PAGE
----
This week in Trench 1, we’ve been working on several contexts. The larger of these contexts, 1272, is a dark grey silty surface that is visible towards the southern half of the trench directly east of what is left of the medieval paving surface. It dates to c. 11th / 12th centuries AD. In taking down this context, we have uncovered a fired clay surface which appears to be a hearth. There have been various small finds from this area, including two pieces of samian ware pottery, a stone tool and a bone pin/tool possibly used for working with textiles. Trench Supervisor Neal Lythe believes that these finds – partiularly the samian ware, which is Roman in date – may be indicative of a pit feature in Trench 1 that we have yet to see clearly.
The surfaces to the north of the hearth are a little more complicated than first thought. In this area, we have uncovered what appears to be at least one pit, a small midden deposit of bone and shell and quite a large area of burning. Further excavation of the next few days will hopefully reveal more about the archaeology in this part of Trench 1.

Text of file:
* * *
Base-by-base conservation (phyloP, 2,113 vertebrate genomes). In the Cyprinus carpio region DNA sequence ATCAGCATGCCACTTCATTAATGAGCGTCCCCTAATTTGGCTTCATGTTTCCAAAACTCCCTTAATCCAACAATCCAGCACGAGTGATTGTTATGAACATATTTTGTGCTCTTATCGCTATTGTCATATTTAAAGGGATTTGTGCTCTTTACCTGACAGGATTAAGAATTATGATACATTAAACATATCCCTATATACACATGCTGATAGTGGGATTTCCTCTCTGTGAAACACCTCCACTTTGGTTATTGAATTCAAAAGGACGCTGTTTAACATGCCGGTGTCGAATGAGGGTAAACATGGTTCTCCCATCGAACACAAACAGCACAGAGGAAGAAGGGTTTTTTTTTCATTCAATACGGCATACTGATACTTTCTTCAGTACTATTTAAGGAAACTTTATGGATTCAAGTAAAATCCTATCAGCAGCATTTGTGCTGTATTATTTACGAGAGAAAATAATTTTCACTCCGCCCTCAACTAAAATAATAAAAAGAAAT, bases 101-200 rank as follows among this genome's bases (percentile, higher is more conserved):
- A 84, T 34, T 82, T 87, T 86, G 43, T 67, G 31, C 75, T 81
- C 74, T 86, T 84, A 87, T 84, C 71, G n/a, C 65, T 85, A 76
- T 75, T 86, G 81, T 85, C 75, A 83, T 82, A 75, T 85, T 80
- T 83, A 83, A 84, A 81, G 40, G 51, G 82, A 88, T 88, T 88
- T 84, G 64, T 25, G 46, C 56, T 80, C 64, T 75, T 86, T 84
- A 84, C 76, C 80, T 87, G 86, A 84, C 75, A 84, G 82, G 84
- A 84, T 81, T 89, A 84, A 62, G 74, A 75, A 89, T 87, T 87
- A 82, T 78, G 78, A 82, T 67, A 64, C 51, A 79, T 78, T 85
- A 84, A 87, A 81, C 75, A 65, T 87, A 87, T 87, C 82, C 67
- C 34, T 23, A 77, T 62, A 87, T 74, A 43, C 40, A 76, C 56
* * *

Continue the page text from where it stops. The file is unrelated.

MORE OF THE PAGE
The western half of Trench 1 was also cleaned at the start of the week. This area seems to be a lot earlier than the rest of the trench, as there is a lot less stratigraphy in this area. In addition, during the clean-up we found a styca which dates this area to approximately the 9th century, several centuries earlier than other contexts. We plan to return to this earlier area in the later stages of excavation.